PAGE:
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Extraordinary Portrayal of Real Life
14 July 2004
A fantastic film that belies the simplicity of its plot, Tokyo Story is the tale of a vacation gone sadly awry, with an elderly man and woman visiting from the countryside pushed to the sidelines by their busy children in the city. The younger generation (and by extension the "new" Japan) turns its back on the family from which it arose- because of selfishness, because of necessity, or because it's simply the way of the world. The movie provides no easy answers- its melancholy ambiguity is part of its charm. Whatever the case, Ozu delights in portraying the details of everyday life. The emotional resonances of this movie are extraordinary, and some shots (a child picking flowers, an old couple framed by the sea, a woman sitting forlornly at her work desk) are enough to give a sensitive film-goer the shivers. Despite the testimony of some critics, the film is not totally devoid of melodramatic elements (some stock characters and cloying musical motifs spring readily to mind), but the film is founded upon such an obvious love and respect for the importance of real-world interactions that it's hard not to be anything other than enthralled by it.
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Absolutely Magnificent
28 August 2003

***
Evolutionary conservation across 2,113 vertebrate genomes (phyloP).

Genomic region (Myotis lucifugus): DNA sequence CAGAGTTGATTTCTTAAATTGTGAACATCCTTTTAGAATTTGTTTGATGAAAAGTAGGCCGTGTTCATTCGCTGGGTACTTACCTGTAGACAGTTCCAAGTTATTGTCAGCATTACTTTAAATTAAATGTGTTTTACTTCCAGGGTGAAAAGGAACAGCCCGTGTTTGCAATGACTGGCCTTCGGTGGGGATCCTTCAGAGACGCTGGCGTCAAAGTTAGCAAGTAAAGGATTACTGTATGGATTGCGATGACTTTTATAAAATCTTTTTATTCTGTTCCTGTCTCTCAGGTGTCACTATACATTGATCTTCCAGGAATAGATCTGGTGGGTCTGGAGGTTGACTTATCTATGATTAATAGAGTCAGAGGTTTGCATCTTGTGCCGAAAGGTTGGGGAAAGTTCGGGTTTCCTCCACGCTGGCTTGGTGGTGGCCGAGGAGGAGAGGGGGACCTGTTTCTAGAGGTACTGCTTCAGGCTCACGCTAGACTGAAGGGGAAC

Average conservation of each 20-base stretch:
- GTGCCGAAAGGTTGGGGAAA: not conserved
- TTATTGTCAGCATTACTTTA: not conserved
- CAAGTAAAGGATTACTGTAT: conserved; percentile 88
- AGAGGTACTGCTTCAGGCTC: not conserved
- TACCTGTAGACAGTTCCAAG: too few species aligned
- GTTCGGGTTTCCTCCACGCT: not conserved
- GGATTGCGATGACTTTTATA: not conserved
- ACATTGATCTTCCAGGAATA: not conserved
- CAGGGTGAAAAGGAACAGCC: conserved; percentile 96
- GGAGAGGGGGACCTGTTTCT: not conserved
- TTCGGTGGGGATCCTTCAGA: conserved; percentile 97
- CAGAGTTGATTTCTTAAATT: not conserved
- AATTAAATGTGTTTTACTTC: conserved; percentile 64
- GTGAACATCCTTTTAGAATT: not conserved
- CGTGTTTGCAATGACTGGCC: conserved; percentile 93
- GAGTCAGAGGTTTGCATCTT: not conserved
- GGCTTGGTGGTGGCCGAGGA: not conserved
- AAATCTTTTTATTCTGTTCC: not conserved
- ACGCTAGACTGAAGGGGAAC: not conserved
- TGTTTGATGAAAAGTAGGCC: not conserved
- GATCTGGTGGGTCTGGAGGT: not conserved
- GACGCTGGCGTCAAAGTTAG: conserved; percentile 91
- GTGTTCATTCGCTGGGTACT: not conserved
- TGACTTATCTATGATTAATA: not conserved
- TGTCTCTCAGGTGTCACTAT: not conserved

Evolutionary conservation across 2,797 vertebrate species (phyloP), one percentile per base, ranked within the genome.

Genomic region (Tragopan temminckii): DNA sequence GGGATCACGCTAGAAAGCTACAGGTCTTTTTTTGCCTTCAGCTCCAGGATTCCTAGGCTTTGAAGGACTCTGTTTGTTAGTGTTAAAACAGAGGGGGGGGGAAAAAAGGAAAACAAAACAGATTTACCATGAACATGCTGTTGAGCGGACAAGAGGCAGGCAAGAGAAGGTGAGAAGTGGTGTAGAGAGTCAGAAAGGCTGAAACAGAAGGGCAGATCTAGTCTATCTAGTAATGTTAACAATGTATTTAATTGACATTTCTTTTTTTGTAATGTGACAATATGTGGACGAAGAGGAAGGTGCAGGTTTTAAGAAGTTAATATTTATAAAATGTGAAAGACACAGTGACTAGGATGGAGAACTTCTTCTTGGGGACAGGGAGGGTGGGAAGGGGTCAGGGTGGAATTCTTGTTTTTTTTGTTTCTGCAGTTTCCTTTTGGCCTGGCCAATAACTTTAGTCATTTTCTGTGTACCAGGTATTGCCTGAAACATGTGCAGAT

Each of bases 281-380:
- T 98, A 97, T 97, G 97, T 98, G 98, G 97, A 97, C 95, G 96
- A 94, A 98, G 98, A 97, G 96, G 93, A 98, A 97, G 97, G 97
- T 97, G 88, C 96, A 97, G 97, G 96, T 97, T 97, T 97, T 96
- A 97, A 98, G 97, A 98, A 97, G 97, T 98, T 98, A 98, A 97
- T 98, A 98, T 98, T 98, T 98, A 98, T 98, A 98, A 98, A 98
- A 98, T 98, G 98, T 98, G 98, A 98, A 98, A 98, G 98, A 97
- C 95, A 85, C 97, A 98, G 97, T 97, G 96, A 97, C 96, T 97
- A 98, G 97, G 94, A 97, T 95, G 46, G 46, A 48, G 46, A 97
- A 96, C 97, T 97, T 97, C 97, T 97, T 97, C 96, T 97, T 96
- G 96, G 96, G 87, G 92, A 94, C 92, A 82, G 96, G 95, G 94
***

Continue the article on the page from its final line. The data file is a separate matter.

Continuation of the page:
Gone With the Wind needs no apology. Quite simply, whatever one may think of its artistic merits, (and I believe that they are stunning), it takes its place in cinematic history as the most popular film of all time, and all time box-office champion when its earnings are adjusted for inflation. Although the focus of GWTW's sentimentality has become poltically incorrect, the heart of the film remains timeless. It is the tale of Scarlett O'Hara and the conflict between her vain obsession with Ashley Wilkes and charismatic attraction to Rhett Butler set within the context of the American Civil War. The very qualities which enable Scarlett to survive the Civil War and flourish in its aftermath, (her selfish determination, her single-minded obstinacy, her willingness to flout traditional social values), are in fact the very self-destructive aspects of her character which lead to the dissolution of her marriage with Rhett Butler. The audience is subsequently presented with an age-old tragic formula in which one's greatest virtues become their own worst enemies, and the acceptance of responsibility comes just a moment too late. This Aristotelian facet to GWTW unites both halves of the movie, (I've never understood complaints that the second half of the film is inferior to the first due to this unity), and is set within a thrilling framework of astronomic production values. There is an honesty to GWTW, a freshness bound to its lack of naivete. Scenes of amputations, abusive marriages and cynical passions instill it with a stubborn modernity- the film is timeless because the film is honest. Scarlett O'Hara wading through a sea of corpses at the depot, her defiant shadow set against the backdrop of Tara, the burning of Atlanta, Rhett Butler disappearing into the mist, all of these images have ingrained themselves into the American psyche. And of course, Vivien Leigh, Clark Gable and Hattie McDaniel deliver some of the finest, nuanced performances ever set down on film. From its stunning production values to its witty script, it is a towering example of storytelling and refuses to lose its momentum after over three hours in the theatre. Other films come and go. There is only one Gone With the Wind.
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